The Affordable Care Act was created to make an attempt to reduce the amount we pay for healthcare. “Healthcare premiums were too expensive for many families to afford,” is a common issue among citizens today, and we have come to the conclusion that Obamacare can help reduce that amount. Ever since this has been put in place, many Americans deny this, but it says that even if you aren’t 100 percent healthy it will still cover you, unlike regular healthcare premiums opposed that. Another benefit that is presented, it that you don’t have to have a high income or good health to be covered, the act says that it will cover you no matter what condition or state you are in.
Some states have accepted the terms of the program including all of its expansion on the health care system, but some have been reluctant to implement the program. One of those reluctant states has been Florida, which is apparent by multiple court cases that has come since its inception (1). With Florida’s House of Representative consisting of a majority of Republicans, the conservatives of the state have fought the incorporation of the bill (2). With legislative bodies in opposition of the terms of the Affordable Care Act, it begs to question how policy makers have approached the issue of healthcare. My research question was in what ways the Affordable Health Care Act has affected healthcare in Florida, and how effective has it been in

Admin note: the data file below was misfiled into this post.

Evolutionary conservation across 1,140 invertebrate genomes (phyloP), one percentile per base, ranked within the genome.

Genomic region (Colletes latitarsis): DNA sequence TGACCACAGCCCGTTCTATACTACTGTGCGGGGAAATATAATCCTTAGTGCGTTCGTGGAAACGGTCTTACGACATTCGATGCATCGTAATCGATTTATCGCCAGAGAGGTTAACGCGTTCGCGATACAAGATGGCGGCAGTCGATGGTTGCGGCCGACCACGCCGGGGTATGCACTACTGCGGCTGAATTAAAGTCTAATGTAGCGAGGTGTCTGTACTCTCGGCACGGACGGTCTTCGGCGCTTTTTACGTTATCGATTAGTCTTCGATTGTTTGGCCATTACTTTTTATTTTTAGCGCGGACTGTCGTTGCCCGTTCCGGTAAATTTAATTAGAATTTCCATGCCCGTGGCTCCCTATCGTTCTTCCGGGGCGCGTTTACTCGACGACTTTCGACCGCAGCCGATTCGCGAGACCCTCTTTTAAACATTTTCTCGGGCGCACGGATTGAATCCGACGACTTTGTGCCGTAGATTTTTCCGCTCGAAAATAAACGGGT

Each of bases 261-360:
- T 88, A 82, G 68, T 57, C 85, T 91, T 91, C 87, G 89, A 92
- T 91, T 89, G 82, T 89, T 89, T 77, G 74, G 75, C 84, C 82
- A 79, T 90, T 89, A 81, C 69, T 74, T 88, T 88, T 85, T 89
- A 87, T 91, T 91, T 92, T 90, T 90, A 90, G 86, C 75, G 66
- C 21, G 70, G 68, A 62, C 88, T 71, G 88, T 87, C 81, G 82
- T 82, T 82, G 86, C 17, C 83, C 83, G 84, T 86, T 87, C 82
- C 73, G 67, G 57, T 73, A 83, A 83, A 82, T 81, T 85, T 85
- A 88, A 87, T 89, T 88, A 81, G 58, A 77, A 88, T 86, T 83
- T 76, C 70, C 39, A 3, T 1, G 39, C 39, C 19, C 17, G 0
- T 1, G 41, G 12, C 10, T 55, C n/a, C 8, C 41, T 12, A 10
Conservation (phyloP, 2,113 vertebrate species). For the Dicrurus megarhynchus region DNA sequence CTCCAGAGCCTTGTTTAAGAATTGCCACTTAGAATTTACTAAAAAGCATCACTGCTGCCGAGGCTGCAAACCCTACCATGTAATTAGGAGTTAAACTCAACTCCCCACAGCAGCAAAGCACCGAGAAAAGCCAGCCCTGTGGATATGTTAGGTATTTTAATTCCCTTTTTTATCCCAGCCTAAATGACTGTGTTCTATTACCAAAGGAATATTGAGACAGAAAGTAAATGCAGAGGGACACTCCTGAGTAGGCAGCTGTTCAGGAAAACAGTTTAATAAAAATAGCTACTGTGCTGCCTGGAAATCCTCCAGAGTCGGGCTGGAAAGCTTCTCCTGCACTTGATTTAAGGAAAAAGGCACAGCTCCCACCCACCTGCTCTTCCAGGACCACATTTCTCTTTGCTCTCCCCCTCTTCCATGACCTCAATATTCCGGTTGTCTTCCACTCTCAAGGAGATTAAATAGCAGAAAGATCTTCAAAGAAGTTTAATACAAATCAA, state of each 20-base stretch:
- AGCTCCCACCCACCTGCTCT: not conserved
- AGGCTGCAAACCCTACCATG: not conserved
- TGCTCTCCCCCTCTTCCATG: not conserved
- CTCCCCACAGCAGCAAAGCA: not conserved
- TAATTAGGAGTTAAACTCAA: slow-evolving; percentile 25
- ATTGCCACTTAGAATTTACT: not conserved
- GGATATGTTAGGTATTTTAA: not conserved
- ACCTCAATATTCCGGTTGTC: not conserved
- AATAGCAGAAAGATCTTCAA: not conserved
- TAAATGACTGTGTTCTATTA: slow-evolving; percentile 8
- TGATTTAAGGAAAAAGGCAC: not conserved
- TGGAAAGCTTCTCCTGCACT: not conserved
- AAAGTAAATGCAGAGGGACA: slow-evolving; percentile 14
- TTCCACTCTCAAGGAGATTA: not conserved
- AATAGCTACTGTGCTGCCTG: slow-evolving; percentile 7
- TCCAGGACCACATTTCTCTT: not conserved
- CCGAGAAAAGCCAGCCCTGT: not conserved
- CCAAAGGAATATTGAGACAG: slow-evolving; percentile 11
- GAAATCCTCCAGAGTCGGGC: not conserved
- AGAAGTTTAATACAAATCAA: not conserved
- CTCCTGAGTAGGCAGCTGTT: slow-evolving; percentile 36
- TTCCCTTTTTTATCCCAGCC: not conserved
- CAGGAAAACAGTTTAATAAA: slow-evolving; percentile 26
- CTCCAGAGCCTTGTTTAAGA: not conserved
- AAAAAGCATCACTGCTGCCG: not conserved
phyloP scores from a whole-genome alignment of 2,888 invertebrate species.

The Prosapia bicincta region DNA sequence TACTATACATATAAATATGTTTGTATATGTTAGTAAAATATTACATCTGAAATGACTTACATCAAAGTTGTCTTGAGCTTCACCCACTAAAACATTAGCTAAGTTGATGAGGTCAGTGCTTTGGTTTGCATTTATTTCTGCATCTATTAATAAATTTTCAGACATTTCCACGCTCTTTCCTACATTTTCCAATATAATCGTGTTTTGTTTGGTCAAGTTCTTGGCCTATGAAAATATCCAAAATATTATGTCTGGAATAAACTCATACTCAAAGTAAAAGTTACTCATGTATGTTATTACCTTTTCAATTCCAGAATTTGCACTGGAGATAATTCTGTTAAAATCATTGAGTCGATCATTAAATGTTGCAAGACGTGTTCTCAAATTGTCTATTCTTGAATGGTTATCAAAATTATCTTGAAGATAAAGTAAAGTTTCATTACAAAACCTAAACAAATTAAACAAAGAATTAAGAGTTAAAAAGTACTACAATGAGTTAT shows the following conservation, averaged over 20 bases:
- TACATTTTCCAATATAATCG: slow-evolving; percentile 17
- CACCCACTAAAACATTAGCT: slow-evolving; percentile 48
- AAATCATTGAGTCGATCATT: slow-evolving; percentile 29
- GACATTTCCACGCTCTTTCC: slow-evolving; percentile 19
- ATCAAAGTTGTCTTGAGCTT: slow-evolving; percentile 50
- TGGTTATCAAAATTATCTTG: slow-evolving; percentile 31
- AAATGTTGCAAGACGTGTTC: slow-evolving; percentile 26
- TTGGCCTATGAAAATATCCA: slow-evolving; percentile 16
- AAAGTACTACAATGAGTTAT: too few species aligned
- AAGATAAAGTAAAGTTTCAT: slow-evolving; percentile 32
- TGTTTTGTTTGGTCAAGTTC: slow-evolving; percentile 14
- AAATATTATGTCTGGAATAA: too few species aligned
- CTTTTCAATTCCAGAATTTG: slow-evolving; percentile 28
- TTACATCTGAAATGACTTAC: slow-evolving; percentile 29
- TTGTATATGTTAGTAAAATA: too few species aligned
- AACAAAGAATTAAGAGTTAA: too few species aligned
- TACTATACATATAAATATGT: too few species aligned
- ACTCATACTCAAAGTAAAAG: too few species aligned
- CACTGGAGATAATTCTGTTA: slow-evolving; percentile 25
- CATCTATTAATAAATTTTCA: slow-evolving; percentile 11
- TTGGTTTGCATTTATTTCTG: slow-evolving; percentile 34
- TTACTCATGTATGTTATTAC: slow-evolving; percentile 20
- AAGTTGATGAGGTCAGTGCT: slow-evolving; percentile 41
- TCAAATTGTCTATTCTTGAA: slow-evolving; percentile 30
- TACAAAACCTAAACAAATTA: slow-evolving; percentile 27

Since the law was signed in 2010, the Affordable Care Act is a working progress, it continues to changes to help improve individual’s needs. When the Marketplace, first launch there were some technical difficulties. The marketplace website was created so consumers can shop for affordable insurances that meets their needs. Now, despite some of the difficulties and the negativity from the media, the Affordable Care Act has many constructive effects. Obama care created the patient’s bill of rights. What many Americans fail to realize is, why many individuals were without health insurance. Before the law was created, insurances were more like a business. They would drop people without notice, raise premiums rates, or simply deny
The Affordable Care act helps offer Americans a number of new benefits,right, and protections in regards to their health care in many ways. It allows shoppers to compare their health care plans and count them as a minimum essential coverage, which also includes all new benefits, rights, and protections. Small families, individuals, and small